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as i gather my thoughts…

May 16, 2011

One of my biggest faults is my compulsive need to be right, as in correct, all the time.  Aka: I have a lot of pride and a dearth of humility.  I try to work on it, but, like most bad habits, it’s an ongoing process.

Recently (as in the past year or so), I’ve been revisiting pretty much every idea that I have held as “right” and scrutinizing it from every angle.  Most people do this when they are teenagers.  I refused to because I just wanted to be right and couldn’t bear the idea of being wrong, even if I was the only one who knew.  Whatever…I’m a late bloomer; true story.

Anyway, surprise, surprise, a lot of my ideals and beliefs hold water.  And a lot don’t.

One subject that I have come back to time and time again is how I want to raise my son.

I loved my childhood.  It was long, innocent, and absurdly sheltered.  I also hated my childhood.  It was long, innocent, and absurdly sheltered.

It left me with misinformation, a hard time dealing with basic adult issues, and beautiful memories.  Granted, I have a selective memory and will purposefully not remember the bad times.  Anyhow, I’m not writing a memoir here, just giving some background.

Seeing Spike grow up, I had this desperate feeling of wanting to preserve his childhood.  Suddenly the 16.5 years before he is legally an adult seems much too short a time to teach him and show him the world.  By the time he is seven or eight, or maybe even sooner, he will be starting to think about the big hows and whys.  And looking to his parents for answers.

Before he was born, HH and I decided that one thing we would both change about our childhoods is the fact that we saw our parents fight.  A lot.  We both knew that sickening feeling when you heard raised voices and anger between the two people you adored above all others.  We knew what it was like to hide in your room to avoid those sounds and yet they still crept in.  It shook the very pillars of our world.  Our parents love for each other was how we judged all other love.  There are no words to express the terror a child feels when that love is called into question.

We didn’t want Spike to go through that, so we made a pact not to fight in front of him or within earshot.  So far, we’ve failed almost everytime.  And I’ve felt miserable about it.  HH and I fight a normal amount.  We are both very stubborn and, since we have been together so long, we know each other’s triggers.  Misery loves company so it’s not hard to turn one of us having a bad day into both of us having a bad day.  We can be selfish like that :(.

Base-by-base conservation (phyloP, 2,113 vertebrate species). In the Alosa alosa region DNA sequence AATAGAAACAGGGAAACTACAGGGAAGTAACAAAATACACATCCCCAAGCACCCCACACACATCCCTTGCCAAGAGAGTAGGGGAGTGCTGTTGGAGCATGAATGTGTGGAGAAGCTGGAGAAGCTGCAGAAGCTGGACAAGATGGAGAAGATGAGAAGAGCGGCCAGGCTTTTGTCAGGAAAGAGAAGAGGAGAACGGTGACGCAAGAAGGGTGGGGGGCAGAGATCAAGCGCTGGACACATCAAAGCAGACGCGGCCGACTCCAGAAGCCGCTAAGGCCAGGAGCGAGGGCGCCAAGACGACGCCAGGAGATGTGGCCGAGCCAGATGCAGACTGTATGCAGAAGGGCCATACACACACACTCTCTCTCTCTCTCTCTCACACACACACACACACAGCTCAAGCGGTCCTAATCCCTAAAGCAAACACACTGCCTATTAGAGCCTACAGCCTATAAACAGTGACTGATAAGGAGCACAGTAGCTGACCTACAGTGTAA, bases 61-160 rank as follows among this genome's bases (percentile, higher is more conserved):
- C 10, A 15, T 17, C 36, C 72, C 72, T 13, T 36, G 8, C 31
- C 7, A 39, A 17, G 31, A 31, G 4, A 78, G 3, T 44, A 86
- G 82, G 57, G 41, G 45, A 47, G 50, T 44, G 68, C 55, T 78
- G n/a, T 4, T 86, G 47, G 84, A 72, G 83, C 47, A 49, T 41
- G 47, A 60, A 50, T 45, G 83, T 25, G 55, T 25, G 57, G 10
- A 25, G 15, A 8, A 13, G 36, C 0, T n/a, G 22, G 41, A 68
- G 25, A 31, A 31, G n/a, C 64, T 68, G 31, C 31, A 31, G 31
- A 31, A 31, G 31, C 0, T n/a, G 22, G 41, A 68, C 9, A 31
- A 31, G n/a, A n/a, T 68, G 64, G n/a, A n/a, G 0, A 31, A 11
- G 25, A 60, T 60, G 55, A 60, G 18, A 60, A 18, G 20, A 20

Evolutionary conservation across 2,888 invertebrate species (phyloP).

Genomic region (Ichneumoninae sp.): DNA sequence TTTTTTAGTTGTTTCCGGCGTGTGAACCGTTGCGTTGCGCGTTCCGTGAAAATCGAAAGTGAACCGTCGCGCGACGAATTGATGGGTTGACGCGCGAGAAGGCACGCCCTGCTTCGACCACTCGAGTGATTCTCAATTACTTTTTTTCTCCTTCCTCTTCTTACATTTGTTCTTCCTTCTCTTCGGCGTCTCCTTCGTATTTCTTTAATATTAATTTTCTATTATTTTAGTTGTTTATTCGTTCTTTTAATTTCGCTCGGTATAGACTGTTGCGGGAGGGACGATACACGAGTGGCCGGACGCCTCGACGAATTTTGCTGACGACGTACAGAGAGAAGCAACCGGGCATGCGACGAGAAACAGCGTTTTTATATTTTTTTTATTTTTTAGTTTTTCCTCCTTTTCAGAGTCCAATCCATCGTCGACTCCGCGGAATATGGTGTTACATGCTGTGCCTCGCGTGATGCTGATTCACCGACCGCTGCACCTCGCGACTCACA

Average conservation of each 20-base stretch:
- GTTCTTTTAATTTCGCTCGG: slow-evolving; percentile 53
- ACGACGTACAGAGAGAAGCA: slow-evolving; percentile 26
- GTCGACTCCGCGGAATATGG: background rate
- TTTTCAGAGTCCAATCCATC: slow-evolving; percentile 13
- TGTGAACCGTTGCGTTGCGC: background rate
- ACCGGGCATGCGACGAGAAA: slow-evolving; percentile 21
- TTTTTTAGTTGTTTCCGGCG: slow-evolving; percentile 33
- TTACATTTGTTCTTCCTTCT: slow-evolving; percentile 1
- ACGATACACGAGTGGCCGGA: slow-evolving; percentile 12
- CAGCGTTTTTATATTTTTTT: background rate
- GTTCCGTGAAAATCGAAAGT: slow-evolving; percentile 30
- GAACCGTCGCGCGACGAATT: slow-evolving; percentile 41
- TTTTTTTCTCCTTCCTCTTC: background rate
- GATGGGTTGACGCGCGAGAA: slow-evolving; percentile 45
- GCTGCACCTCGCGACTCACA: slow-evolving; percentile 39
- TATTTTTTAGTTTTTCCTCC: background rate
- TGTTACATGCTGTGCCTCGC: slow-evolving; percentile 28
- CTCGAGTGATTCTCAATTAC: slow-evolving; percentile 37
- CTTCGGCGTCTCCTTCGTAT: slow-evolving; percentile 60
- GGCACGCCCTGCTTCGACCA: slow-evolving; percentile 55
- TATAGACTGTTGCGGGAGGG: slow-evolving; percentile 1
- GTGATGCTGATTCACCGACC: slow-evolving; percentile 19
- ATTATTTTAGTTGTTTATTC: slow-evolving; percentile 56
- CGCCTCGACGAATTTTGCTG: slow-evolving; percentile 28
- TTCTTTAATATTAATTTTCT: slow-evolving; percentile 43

I realized, after fighting about whether or not jackets should be hung up in the closet between every wear or wears that were serparated by at least six hours, that Spike was studying us a bit too intensely.  Instantly I felt the self-loathing of having allowed something ugly to enter my child’s life.  HH and I were standing apart, both pissed off that the other did not realize the absurdity of their position and Spike’s eyes were moving from one irritated voice to another.

Then I realized we had been given a gift.  There is no such thing as a relationship free from strife.  To hide it and pretend otherwise would be lying and deceiving our son.  If he never saw us fight I can only imagine how confused he would be when he first serious relationship came along.  Would he just give up after the first big argument, convinced that a couple truly in love would never fight?  Would he even know how to handle a partner who broke down in tears at certain words?  Would he understand that two people can completely believe their differing opinions are right and still work together for a common good?

Basically, it sucks to see your parents fight.  But, we have a chance to illustrate how you can fight within a relationship.  How you can be totally angry at another person, and still totally love them.  How you can admit to being wrong, how you ask forgiveness, how you learn to cope with different anger management styles.  We are his first teachers, if he doesn’t see these things exampled in our lives– where will he learn them?

Our challenge, as parents, is to find a way to argue that let’s us argue without the animosity (which, admittedly, we indulge in from time to time).  I’m not really sure how to do that besides setting down some guidelines for our fights (since we are still learning ourselves).  But, I’m no longer freaked out about Spike seeing us in the heat of an argument.  It actually just adds a whole new dimension to the way HH and I solve these dilemmas.

That’s by no means the biggest issue I have been grappling with lately, but it’s probably the easiest to come to terms with and to change my thinking about.  So I write about it :).

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One Comment leave one →
  1. May 16, 2011 6:29 pm

    I read somewhere that if you start a disagreement/fight in front of your child not to go and reconcile in “secret”. That the child needs to see the process of reconciliation and without it they can experience stress. So Hubby and I make a big effort to make up in front of Monkey. This way he can see that we love each other even if we disagree. Good post 🙂

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